• Hepatocyte injury / necrosis
• Fatty change (HCV)
• Bile duct reaction
• Kupffer cell hypertrophy
• Inflammatory cells

25

What does grade of hepatitis refer to?

Degree of inflammation

26

What does the stage of hepatitis refer to?

Degree of fibrosis

27

What are the most likely causes of fulminant hepatitis?

HBV or HAV - the rest are far less likely

28

What population will be more likely to have autoimmune hepatitis?

Females more than males

29

What are the Ab seen in autoimmune hepatitis?

– ANA (antinuclear antibodies)
– Anti SMA (anti-smooth muscle antibodies)
– Anti LKM-1 (anti-liver kidney microsome-1 antibodies)

30

What are the main inflammatory cells in autoimmune hepatitis?

Plasma cells

31

What is a classical sign of autoimmune hepatitis?

Interface hepatitis

32

Hepatic Steatosis

Alcohol fatty liver disease that is reversible and due to short term consumption of large amounts of alcohol from impaired assembly and secretion of lipoproteins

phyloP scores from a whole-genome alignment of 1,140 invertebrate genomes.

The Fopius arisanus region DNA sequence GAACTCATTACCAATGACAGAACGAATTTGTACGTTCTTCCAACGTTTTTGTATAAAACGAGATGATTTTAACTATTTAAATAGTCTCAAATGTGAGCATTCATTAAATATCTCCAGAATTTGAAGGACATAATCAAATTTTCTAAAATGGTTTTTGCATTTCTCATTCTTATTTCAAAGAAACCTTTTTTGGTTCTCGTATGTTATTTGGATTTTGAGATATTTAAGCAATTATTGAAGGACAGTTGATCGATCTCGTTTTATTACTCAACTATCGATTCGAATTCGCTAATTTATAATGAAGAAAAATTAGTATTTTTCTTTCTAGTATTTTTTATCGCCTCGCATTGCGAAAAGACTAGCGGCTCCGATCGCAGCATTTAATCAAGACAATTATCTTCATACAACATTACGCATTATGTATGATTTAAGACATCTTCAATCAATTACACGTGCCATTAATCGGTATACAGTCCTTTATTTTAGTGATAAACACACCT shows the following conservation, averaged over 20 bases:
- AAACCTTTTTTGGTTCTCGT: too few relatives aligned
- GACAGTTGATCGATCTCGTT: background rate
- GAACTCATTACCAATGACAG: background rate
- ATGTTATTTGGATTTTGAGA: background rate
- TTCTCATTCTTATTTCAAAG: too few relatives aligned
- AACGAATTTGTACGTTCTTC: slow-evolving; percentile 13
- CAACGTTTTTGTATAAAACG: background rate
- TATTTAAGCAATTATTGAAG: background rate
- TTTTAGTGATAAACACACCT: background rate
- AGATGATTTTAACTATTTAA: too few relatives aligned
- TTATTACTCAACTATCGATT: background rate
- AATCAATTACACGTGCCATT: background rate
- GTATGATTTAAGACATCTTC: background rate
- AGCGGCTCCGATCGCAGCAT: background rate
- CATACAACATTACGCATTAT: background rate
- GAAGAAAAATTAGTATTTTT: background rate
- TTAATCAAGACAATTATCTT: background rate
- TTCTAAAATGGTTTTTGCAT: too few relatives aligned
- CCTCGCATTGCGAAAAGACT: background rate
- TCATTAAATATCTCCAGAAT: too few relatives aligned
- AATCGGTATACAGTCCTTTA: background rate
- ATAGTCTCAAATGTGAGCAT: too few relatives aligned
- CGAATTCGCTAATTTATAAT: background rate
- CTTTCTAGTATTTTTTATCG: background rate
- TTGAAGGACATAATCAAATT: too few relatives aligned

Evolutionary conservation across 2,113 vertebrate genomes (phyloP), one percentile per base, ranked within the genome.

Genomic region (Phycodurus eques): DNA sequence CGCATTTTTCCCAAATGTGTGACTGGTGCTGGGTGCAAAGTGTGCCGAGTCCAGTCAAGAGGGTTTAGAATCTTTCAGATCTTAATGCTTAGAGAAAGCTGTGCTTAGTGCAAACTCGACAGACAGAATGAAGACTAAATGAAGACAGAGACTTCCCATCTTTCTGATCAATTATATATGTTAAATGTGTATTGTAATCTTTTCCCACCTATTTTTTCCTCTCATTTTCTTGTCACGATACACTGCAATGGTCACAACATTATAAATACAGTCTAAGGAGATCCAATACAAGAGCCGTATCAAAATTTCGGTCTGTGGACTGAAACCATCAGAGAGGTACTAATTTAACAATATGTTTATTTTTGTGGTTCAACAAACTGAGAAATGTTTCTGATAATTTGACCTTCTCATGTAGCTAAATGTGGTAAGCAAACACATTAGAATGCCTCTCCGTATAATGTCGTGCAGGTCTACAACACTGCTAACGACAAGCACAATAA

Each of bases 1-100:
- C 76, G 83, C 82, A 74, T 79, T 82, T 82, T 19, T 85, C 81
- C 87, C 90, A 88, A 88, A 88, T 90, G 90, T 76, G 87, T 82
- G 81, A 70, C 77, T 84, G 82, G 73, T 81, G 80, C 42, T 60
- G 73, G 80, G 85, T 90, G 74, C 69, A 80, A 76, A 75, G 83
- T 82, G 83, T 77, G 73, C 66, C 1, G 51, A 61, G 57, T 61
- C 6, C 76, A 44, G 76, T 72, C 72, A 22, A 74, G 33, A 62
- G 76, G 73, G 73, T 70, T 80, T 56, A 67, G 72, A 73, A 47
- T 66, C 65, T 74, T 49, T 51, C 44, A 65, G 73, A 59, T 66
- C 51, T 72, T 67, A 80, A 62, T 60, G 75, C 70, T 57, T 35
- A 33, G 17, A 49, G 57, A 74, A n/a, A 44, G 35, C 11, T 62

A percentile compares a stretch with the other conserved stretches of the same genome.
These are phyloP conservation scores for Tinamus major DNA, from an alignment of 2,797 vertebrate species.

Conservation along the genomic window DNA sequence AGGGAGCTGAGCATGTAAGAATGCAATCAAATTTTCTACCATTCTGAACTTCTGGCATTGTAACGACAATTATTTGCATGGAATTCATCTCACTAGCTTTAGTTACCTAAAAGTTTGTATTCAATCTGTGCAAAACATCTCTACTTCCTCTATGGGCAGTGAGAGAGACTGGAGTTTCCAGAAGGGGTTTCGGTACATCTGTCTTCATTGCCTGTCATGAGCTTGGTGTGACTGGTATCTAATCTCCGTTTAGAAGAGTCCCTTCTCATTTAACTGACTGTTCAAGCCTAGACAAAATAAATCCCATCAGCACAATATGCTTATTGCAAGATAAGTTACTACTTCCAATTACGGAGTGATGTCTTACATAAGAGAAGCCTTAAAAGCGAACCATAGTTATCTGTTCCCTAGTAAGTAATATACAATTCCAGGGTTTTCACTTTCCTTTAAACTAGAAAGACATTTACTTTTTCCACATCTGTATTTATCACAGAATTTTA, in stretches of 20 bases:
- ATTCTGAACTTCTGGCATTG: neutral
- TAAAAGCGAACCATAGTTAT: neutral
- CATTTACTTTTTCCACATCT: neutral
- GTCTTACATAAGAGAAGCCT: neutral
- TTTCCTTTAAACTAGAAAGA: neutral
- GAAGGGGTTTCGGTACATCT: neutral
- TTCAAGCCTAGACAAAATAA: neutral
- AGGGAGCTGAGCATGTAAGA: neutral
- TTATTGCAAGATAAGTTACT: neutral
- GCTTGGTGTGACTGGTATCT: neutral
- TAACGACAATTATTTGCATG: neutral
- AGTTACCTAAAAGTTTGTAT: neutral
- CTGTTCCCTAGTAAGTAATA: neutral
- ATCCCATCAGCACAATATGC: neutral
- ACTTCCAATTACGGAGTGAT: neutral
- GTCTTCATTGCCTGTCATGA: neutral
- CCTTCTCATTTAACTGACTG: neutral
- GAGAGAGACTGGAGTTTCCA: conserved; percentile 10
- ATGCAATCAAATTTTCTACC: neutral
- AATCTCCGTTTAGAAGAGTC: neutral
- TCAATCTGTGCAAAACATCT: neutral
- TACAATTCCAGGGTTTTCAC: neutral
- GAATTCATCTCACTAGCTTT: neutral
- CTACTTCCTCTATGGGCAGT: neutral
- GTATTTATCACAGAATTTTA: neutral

33

What is Mallory hyaline?

It is an acute reaction to alcohol

34

What type of fibrosis is seen with alcoholic hepatitis?

Pericellular fibrosis

35

What is the pathogenesis of alcoholic hepatitis?

Acetaldehyde is a metabolite of EtOH that induces generation of reactive O2 species and damages cells and reduces glutathione

36

A 42 yo gentleman presents with a 2 week history of progressive jaundice and abdominal distension.
• He has a long-standing history of alcohol use, but over the past 6 months he has significantly increased his alcohol intake due to a divorce. He is drinking a 12 pack of beer and a 1⁄2 pint of liquor daily.
• His AST is 356 and his ALT 157, T.bili 12.6, WBC 17.4, INR 2.3. A liver biopsy in this gentleman would most likely demonstrate which of the following:

1. Cirrhosis with nodule formation but no inflammation
2. Hepatic steatosis
3. Steatohepatitis with inflammation, mallory hyaline bodies, and pericellular fibrosis
4. Interface hepatitis with plasma cell infiltration
5. Groundglass hepatocytes

3. Steatohepatitis with inflammation, mallory hyaline bodies, and pericellular fibrosis

37

Non-alcholoic Fatty Liver Disease

Identical to EtOH induced disease and is found most often in obese individuals with dyslipidemia, hyperinsulinemia and insulin resistance

38

What is the difference between non-alcoholic steatohepatitis and steatosis?

NASH is:
– Elevated transaminase